At businesses & events
Some businesses ask their customers to show proof of a COVID-19 vaccine or a recent negative test. For example, an event may ask participants to show either a COVID-19 vaccination card or proof of a recent negative test to be admitted. These options may be part of the business's policy.
Businesses can set their own rules and policies — like a "no shirt, no shoes, no service" rule you may see in a store. The policies cannot discriminate against a protected class of people (e.g., based on race, color, religion, national origin, or disability).
Section 161.0085 of the Texas Health & Safety Code bars businesses from requiring "vaccine passports" to receive service. But these laws do not address testing requirements. Our librarians have not found any laws that directly prohibit testing requirements for COVID-19.
In the workplace
Workplace policies might also require employees show proof of a COVID-19 vaccination or a recent negative test.
Our librarians have not found any state laws that address this. There is some federal guidance, though. The Equal Employment Opportunity Commission (EEOC) enforces many federal workplace anti-discrimination laws.
Their guidance states:
A.8. May employers ask all employees physically entering the workplace if they have been diagnosed with or tested for COVID-19? Yes. Employers may ask all employees who will be physically entering the workplace if they have COVID-19 or symptoms associated with COVID-19, and ask if they have been tested for COVID-19.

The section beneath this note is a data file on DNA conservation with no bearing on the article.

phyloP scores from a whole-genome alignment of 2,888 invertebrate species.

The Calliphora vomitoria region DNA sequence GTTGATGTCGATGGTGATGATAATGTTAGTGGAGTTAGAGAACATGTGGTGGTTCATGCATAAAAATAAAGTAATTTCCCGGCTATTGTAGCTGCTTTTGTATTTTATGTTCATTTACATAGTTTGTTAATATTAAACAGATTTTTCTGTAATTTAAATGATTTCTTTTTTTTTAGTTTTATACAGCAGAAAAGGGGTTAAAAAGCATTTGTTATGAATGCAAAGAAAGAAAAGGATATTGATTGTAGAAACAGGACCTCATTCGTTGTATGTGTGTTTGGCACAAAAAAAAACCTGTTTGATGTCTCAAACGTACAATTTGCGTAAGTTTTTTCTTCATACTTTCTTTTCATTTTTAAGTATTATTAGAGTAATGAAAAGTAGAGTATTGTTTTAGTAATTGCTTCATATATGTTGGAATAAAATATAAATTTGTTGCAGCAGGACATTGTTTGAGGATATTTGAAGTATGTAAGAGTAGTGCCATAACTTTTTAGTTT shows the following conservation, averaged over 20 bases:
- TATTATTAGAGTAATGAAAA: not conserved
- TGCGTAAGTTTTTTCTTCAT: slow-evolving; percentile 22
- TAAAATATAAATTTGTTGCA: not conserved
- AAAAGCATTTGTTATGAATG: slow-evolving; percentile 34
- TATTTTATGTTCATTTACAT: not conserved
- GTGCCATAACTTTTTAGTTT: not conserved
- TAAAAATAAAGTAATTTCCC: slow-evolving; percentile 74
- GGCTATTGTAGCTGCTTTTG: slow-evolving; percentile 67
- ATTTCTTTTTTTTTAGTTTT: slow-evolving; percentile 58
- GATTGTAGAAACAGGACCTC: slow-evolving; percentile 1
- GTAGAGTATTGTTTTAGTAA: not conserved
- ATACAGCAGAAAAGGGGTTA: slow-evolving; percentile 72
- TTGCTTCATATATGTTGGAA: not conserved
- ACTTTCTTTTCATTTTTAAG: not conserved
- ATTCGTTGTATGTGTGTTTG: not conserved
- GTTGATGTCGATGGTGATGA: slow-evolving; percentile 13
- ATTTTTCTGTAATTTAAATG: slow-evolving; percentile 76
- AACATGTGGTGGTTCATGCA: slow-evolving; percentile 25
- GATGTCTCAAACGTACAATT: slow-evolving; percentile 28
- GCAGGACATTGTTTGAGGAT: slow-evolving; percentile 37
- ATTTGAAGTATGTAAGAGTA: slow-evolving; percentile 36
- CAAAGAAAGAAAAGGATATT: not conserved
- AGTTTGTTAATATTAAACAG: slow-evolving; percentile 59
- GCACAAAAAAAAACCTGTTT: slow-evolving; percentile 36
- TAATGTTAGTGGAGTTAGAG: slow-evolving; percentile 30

The EEOC guidance also allows employers to administer a COVID-19 test to employees entering the workplace. The testing must meet Americans with Disabilities Act (ADA) requirements:
A.6. May an employer administer a COVID-19 test (a test to detect the presence of the COVID-19 virus) when evaluating an employee’s initial or continued presence in the workplace? The ADA requires that any mandatory medical test of employees be “job related and consistent with business necessity.” Applying this standard to the current circumstances of the COVID-19 pandemic, employers may take screening steps to determine if employees entering the workplace have COVID-19 because an individual with the virus will pose a direct threat to the health of others. Therefore an employer may choose to administer COVID-19 testing to employees before initially permitting them to enter the workplace and/or periodically to determine if their presence in the workplace poses a direct threat to others.
The law can be complex, so you may wish to talk to an attorney about a COVID-19 policy you encounter before taking any action. For more information on finding an attorney, please see the library's Legal Help page.
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